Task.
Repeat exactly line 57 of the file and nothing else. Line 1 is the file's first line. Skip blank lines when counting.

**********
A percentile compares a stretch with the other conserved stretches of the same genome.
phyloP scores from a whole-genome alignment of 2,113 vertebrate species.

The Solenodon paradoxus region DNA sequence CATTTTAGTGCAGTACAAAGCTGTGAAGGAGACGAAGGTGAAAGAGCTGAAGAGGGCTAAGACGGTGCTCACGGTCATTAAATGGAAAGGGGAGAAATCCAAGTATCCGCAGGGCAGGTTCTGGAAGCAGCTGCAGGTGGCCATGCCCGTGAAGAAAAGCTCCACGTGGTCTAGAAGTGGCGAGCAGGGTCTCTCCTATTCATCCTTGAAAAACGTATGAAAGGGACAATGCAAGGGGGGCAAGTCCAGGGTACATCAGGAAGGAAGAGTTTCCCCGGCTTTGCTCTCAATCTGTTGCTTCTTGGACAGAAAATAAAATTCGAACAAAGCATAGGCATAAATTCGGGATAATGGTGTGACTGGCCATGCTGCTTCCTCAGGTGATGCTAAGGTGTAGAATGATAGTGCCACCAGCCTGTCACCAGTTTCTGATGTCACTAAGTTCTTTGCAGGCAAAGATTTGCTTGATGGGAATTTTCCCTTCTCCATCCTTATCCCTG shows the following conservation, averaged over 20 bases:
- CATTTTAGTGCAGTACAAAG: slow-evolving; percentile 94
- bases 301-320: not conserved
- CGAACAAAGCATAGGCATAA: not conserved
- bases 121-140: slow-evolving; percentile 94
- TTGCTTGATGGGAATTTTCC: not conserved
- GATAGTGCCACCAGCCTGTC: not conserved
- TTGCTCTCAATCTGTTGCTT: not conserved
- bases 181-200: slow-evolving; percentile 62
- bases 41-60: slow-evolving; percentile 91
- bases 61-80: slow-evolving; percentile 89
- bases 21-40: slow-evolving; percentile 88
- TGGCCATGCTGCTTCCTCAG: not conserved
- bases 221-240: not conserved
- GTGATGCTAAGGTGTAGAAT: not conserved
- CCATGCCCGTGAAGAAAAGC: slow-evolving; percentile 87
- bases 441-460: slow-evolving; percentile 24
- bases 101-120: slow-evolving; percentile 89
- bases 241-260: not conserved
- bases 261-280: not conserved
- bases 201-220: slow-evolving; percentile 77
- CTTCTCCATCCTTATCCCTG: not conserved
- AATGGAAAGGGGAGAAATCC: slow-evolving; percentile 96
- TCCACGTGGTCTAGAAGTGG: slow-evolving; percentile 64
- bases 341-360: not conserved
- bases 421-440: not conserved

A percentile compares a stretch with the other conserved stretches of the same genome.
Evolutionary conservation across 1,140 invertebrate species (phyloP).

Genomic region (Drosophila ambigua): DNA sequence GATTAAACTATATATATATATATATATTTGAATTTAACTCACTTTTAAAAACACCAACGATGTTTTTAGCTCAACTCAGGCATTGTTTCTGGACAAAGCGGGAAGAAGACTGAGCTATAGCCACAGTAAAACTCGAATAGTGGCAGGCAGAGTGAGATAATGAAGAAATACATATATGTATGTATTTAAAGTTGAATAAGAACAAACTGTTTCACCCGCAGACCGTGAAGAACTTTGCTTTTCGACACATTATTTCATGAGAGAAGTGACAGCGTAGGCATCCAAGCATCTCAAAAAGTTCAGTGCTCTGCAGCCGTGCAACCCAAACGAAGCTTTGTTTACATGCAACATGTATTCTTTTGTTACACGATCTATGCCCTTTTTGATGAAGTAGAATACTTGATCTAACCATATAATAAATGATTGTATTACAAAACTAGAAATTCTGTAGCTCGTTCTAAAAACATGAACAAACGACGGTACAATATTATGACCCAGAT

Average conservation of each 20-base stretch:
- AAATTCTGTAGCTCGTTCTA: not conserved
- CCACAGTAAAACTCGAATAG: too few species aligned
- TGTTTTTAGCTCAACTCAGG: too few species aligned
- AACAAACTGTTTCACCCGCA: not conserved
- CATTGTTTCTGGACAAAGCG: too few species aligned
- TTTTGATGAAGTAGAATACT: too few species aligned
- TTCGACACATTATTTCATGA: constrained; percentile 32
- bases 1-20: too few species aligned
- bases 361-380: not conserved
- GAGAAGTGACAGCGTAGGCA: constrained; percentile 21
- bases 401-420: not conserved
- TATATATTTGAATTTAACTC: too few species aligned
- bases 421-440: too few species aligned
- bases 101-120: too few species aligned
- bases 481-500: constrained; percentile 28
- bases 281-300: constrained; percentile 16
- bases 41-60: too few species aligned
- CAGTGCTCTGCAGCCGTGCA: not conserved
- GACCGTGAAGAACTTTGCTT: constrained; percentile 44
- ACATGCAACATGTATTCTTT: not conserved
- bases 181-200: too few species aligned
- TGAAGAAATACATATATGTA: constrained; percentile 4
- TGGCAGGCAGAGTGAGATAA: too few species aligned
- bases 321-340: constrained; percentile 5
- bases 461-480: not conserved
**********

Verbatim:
- bases 461-480: not conserved